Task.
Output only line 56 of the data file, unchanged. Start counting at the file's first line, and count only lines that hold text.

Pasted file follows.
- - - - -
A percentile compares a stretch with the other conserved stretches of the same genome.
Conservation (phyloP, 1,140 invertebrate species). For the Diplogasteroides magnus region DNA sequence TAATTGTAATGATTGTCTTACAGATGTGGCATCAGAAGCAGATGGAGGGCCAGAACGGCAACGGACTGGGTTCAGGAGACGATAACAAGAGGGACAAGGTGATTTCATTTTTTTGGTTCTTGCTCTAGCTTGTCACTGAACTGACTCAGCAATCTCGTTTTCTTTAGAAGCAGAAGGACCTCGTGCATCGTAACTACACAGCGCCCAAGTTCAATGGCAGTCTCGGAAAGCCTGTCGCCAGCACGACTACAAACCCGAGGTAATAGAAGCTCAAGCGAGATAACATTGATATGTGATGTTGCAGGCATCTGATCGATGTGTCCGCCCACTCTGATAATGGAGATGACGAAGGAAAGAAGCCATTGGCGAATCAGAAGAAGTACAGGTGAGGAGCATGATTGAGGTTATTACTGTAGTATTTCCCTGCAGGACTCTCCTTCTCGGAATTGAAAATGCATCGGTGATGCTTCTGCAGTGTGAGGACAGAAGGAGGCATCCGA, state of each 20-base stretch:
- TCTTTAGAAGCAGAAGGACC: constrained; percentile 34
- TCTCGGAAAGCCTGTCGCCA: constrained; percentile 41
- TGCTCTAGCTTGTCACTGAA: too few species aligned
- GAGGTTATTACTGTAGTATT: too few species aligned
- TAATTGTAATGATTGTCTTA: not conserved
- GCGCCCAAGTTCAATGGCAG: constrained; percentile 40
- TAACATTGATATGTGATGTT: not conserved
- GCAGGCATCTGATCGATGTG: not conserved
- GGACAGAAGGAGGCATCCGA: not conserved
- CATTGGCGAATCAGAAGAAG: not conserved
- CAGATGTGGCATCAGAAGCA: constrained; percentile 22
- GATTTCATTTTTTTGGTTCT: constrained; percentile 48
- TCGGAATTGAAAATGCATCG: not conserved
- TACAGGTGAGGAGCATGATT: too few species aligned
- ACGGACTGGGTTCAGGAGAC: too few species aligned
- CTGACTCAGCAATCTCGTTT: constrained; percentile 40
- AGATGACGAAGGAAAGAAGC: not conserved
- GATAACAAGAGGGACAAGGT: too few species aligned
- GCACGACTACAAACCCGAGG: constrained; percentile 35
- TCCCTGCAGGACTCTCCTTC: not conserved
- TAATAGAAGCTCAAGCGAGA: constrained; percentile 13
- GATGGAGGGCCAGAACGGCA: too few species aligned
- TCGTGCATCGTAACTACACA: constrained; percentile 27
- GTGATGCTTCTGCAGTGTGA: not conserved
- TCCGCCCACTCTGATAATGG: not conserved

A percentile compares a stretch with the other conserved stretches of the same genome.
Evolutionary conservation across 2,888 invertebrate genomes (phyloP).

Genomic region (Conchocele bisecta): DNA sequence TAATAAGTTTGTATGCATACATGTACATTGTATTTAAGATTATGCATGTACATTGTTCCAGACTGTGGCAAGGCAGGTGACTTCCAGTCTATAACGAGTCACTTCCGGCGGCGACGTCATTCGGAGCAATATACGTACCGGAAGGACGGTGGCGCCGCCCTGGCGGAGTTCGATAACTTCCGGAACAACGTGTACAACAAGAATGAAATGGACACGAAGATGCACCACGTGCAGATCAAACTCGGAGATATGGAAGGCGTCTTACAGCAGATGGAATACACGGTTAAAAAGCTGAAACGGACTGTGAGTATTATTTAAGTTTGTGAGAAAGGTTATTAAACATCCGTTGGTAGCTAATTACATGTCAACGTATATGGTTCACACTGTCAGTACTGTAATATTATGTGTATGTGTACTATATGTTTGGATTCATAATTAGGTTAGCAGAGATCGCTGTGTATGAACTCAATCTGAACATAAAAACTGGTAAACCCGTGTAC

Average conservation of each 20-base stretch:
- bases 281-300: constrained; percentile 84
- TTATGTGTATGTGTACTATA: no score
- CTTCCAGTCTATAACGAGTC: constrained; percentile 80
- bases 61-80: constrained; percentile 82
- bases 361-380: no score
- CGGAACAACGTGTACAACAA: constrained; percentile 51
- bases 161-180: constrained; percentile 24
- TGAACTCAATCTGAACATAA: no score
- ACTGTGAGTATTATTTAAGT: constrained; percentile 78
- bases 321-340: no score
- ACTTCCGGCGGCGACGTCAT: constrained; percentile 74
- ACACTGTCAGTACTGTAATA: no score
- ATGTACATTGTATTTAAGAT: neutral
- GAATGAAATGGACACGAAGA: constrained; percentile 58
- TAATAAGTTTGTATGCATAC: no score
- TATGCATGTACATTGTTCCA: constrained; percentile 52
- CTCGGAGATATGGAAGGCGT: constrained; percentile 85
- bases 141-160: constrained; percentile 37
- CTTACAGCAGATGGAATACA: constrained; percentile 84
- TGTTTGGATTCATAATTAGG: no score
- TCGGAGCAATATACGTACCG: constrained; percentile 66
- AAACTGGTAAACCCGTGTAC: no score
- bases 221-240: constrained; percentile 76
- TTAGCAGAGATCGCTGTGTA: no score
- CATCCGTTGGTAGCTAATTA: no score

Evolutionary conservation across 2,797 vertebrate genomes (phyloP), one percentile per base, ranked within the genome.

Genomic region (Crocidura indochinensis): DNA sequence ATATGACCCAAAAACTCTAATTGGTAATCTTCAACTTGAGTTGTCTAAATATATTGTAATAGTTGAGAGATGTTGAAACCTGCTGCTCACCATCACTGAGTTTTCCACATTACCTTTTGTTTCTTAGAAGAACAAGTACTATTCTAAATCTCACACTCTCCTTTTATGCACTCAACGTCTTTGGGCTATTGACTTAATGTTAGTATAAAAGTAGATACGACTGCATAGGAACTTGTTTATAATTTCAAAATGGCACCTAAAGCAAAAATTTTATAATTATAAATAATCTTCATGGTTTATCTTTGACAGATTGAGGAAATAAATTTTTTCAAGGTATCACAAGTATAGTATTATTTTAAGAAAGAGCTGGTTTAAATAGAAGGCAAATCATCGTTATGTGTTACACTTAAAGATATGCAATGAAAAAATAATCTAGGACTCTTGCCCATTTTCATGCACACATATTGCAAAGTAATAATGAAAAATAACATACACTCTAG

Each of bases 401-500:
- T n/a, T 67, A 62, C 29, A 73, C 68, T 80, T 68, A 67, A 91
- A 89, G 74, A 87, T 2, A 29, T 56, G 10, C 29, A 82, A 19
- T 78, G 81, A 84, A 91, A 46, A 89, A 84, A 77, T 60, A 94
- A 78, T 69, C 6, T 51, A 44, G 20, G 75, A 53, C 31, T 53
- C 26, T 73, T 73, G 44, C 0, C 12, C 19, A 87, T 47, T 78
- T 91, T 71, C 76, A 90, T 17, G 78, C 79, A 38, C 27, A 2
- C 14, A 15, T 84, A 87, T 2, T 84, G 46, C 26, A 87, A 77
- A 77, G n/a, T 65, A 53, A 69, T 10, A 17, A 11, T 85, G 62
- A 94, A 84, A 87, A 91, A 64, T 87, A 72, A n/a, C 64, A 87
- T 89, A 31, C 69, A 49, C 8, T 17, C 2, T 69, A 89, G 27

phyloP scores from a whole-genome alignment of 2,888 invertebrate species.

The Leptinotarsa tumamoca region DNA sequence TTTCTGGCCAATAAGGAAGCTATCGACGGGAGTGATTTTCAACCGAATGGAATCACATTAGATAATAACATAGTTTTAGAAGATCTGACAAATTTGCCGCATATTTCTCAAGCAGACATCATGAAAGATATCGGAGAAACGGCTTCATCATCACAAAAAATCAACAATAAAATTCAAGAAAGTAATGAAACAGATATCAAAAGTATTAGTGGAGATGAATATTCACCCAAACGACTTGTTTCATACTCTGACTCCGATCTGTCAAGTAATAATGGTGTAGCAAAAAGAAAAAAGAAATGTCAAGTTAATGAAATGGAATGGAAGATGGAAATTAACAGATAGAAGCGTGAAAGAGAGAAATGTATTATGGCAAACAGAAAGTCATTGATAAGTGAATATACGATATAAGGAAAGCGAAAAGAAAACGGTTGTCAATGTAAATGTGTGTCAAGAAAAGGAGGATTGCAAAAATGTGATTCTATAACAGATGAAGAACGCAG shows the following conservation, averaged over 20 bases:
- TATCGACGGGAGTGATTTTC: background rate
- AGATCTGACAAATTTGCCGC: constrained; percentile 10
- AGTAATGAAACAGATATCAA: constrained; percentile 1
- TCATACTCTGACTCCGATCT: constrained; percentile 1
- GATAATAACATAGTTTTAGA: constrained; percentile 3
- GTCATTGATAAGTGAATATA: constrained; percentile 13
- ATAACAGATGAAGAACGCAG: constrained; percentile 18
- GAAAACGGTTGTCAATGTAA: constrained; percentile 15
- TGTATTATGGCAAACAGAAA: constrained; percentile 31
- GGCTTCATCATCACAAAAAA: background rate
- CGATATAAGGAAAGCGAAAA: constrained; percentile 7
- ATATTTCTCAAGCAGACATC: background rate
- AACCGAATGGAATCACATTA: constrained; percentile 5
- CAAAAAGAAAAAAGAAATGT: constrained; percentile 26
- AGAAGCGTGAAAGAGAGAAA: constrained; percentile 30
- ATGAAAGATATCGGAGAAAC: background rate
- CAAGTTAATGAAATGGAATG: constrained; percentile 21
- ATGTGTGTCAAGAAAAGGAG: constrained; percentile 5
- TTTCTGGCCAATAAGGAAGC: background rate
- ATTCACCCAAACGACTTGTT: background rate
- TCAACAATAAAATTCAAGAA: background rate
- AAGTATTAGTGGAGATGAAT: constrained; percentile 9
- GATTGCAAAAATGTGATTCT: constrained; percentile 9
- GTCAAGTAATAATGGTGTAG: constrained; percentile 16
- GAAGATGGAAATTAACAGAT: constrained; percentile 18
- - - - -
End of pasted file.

- CATCCGTTGGTAGCTAATTA: no score